As a child of the 1970s, the fantastical productions of Irwin Allen formed a significant part of my imaginative backdrop. Popular TV series Lost in Space (1965-68) and Land of the Giants (1968-70) were constantly being repeated and I would watch them religiously, along with their stablemates Voyage to the Bottom of the Sea (1964-68) and The Time Tunnel (1966-67) (which must have been on just as frequently but felt more elusive). But preceding all of these, and occupying much the same child-friendly spot in the TV schedule, was Allen’s first non-documentary feature film The Lost World (1960), which offered the holy grail of many a child’s viewing desires – dinosaurs!
The Lost World is loosely adapted from the 1912 novel of the same name by Arthur Conan Doyle, which introduced his personal favourite character – the violently obnoxious Professor Challenger, a fictionalised mashup of explorer Percy Fawcett (who would later go missing while looking for a lost city in Brazil) and physiology professor William Rutherford (under whom Doyle had studied). Although I personally fail to see the appeal of a character who would rather shout down or physically attack his opponents than explain himself, I imagine Doyle found him to be a cathartic contrast to his more famous creation Sherlock Holmes – and such a character is certainly a useful plot catalyst for adventure stories. In this instance, Professor Challenger (Claude Rains) has recently returned from an expedition to South America where he claims to have seen dinosaurs atop a distant plateau, although none of the supporting evidence has survived the return journey. To his credit, he recognises that his story isn’t particularly convincing and proposes that his chief critic Professor Summerlee (Richard Haydn) should accompany him on a return journey to visit the plateau and obtain further evidence. Seeking volunteers from the audience of the public lecture in which he aired his claims, Challenger agrees to accept the experienced big-game-hunter Lord John Roxton (Michael Rennie) and Global News reporter Ed Malone (David Hedison) – although the latter is only accepted under protest after his employer (John Graham) agrees to fund the expedition. Joining them in South America as a fait accompli are the editor’s two grown children, Jennifer Holmes (Jill St. John) – an adventurous woman pursuing an ill-advised relationship with Roxton – and David Holmes (Ray Stricklyn), talked into coming by his big sister. The final expedition members are their local guides, helicopter pilot Manuel Gomez (Fernando Lamas) and his cowardly assistant Costa (Jay Novello).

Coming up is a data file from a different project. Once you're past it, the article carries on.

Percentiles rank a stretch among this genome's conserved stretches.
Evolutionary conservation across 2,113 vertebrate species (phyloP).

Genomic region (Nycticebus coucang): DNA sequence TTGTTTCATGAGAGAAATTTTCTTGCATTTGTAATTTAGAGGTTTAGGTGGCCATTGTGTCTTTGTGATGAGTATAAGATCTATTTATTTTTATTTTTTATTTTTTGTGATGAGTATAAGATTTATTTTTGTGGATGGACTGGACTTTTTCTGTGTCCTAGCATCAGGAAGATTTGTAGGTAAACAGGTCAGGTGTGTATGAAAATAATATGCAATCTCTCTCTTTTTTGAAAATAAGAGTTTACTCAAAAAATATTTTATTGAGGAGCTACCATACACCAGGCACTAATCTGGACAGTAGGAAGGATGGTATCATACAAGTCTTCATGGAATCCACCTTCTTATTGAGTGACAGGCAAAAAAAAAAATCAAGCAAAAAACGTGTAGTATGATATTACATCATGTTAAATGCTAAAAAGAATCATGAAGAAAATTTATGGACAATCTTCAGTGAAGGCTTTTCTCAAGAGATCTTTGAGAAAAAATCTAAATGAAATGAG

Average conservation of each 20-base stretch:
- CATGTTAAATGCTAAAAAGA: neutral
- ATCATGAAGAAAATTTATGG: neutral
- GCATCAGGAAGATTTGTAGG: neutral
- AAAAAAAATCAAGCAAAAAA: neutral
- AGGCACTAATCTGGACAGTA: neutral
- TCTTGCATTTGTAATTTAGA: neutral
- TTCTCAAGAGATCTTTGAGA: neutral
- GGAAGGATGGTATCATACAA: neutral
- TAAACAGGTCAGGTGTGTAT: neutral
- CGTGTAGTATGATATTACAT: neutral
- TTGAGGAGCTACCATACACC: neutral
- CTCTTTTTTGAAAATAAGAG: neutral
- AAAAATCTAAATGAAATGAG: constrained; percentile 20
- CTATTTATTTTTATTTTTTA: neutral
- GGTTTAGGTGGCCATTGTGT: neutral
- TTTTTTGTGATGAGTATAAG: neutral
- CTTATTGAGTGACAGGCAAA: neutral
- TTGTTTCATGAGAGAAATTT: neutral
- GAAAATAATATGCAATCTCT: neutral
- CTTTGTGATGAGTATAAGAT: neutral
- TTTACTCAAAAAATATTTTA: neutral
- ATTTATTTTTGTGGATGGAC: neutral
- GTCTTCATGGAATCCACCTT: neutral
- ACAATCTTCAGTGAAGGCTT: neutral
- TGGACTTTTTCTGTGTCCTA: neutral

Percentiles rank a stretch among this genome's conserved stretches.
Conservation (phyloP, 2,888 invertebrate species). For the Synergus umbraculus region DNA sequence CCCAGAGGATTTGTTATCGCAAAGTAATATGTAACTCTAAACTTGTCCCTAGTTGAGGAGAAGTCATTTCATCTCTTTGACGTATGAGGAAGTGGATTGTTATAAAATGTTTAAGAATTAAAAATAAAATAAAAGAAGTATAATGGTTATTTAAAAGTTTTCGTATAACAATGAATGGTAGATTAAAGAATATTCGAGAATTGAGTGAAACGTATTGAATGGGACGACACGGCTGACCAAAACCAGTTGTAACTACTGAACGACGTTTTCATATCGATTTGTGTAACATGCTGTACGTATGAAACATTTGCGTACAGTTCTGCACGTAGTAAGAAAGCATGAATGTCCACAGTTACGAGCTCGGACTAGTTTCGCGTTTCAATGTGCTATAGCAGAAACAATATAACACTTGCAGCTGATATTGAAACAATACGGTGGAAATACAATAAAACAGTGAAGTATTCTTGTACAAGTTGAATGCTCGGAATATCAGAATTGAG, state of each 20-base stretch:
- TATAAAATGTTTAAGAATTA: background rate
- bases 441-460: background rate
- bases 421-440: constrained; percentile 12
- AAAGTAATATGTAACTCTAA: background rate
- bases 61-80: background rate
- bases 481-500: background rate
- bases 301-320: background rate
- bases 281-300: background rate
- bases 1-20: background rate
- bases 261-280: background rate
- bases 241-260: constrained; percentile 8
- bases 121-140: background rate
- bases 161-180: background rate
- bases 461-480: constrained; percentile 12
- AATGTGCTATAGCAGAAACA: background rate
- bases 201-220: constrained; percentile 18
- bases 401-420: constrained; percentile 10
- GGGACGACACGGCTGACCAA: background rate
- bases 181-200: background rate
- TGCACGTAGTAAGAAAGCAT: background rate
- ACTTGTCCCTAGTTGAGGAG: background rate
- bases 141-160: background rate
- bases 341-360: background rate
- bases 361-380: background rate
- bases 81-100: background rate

Allen’s decision to shift the story forward from 1912 to contemporary times doesn’t affect the plot in any substantial way besides the introduction of a helicopter as a means to shortcut a lengthy jungle trek, although this does undercut the idea that we’re travelling to an obscure location completely unknown to western explorers. As helicopters aren’t generally designed for long-range transport, I found myself going down a rabbit hole to learn that the Sikorsky HRS-2 in which they travel had a maximum range of 720 km before refuelling – perfectly adequate for the Korean War, but implausible when it comes to reaching a remote jungle plateau unexplored by western civilisation. This is, of course, completely irrelevant to most viewers – but as my younger self spent a lot of time poring over books with military hardware specs, it’s a little surprising I never picked up on it back then. Then again, my desperation to get to the dinosaurs is probably sufficient explanation.